We all know the power of customer loyalty. But how do you measure it, how do you leverage it, and how do you improve on it? Enter…the Net Promoter Score (NPS). Developed back in 2003, NPS is a customer loyalty metric that seeks to identify a clear and simple customer satisfaction score. The beauty of this simple metric is that it can be used to measure results over time or between industries. NPS can be used to measure the loyalty of customers, community members, and employees.

What is the Net Promotor Score?

To measure NPS, a company creates a simple survey, ideally no more than two questions. The key measurement, however lies in the responses to the “ultimate” question of:

How likely are you to recommend company/brand/product to a friend/colleague/relative?

Responses to this question are given on an 11-point rating scale, ranging from 0 (not at all likely) to 10 (extremely likely). Depending on their ratings, respondents are then categorized as:

  • Promoter
  • Passive
  • Detractor

Net Promoter Score: PROMOTER

People who respond with a nine or a ten are signaling that their lives have been enriched by their relationship with the company.

Characteristics:

They behave like loyal customers, typically making repeat purchases and giving the company a larger share of their spending. They take the time to respond to surveys, and they offer constructive feedback and suggestions. We call this group promoters, because in their energy and enthusiasm that’s exactly how they act.

Company Response:

Companies should work to maintain the promoters’ enthusiasm, and make a concerted effort to recognize and reward promoters. For example, if the NPS was used to measure employees, a company will want to reward their “promoter” teams or individual employees.

Net Promoter Score: PASSIVE

People who give a company a seven or an eight got what they paid for, nothing more.

Characteristics:

They are passively satisfied customers, not loyal ones, and they exhibit a markedly different set of attitudes and behaviors. They make few referrals—and when they do make one, it’s likely to be qualified and unenthusiastic. If a competitor’s discount or glitzy ad catches their eye, they are likely to defect. We called this group passives, because they bring little energy to the company and cannot be counted on as long-term assets.

Company Response:

Passives are the category of respondents where efforts to improve may have the most impact. The question a company will need to answer is how can you move a passive to a promoter? Understanding why a respondent fell into the passive category is the first step, followed by identifying workable strategies to move the needle for this group.

Net Promoter Score: DETRACTOR

Detractors are the people who give a rating of six or below. Their scores indicate that their lives have been diminished by their dealings with the company.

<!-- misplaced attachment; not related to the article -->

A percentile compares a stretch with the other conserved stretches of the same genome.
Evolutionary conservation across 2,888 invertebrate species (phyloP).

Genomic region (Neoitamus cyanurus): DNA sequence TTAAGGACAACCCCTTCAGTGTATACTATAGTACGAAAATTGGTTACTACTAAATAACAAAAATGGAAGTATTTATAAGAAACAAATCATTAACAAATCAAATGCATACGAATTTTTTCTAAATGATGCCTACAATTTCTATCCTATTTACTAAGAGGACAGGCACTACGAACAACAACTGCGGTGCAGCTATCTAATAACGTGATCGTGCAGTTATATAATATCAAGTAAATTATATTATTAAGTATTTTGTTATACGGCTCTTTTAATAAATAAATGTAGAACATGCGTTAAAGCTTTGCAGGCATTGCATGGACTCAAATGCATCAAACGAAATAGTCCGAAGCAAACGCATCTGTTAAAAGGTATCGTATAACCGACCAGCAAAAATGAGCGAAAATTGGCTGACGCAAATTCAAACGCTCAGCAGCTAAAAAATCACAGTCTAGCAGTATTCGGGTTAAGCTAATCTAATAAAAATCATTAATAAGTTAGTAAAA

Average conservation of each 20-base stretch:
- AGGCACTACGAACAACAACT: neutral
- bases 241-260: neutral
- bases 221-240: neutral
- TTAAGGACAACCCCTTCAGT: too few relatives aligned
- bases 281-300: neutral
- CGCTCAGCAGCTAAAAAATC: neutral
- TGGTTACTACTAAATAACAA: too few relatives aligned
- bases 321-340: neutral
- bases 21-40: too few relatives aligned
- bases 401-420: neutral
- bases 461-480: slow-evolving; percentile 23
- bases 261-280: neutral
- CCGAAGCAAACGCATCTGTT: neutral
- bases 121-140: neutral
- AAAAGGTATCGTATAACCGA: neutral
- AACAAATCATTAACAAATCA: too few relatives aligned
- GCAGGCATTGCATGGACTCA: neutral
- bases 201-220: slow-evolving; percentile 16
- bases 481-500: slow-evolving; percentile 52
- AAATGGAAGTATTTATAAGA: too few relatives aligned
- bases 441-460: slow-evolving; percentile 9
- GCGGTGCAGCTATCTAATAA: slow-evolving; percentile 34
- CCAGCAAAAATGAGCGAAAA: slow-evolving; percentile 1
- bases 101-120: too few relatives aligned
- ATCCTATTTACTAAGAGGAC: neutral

Characteristics:

Detractors are not a happy crew. They are dissatisfied, disaffected, even dismayed by how they are treated. They may even criticize the company to their friends and colleagues.

Company Response:

Companies confronted with detractors have to probe for the root cause of their disappointment, then apologize and determine ways to solve the problem. If there is no economically rational solution to the detractors’ discontent, then the company must learn not to acquire this type of customer in the first place.

EDWC Net Promoter Score Services

The team at EDWC has worked with companies and communities to design and execute Net Promoter Score surveys and provide analyses and recommendations. We use NPS to help organizations understand why their employees joined them, why they stay and how to encourage employee referrals.

Our deliverables include:

  • Graphical report summarizing aggregate survey results and implications for go-forward strategy, including:
    • NPS results in aggregate with statistically relevance information (individual company breakouts available as add-on)
    • SWOT style presentation of important out-takes / “ah-ha’s” from the analysis…revealing correlations, trends & conclusions
    • Benchmark results against comparative data sources
    • Summary identification of any root causes discovered (determination if retention is an important component)
  • Summary of implications for market strategy
  • Identification of (3) targets and messaging opportunities for each
  • PowerPoint executive summary
  • 2-hour follow up meeting/discussion on findings

Ready to Know More?

If you are ready to discover more about your customers’, employees’ or community members’ level of loyalty, connect with our Net Promoter Score expert, Dan Anhalt.

For more information regarding how EDWC can help your organization, get in touch today.

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The Definitive Guide to Net Promoter Scores
About the AuthorDan Anhalt
Senior Director, Consultative Services
An industry veteran of over 36 years in roles within both the private and public sector, Dan brings a variety of knowledge in the areas organizational change, finance, economic development, organizational development strategic planning and human resources.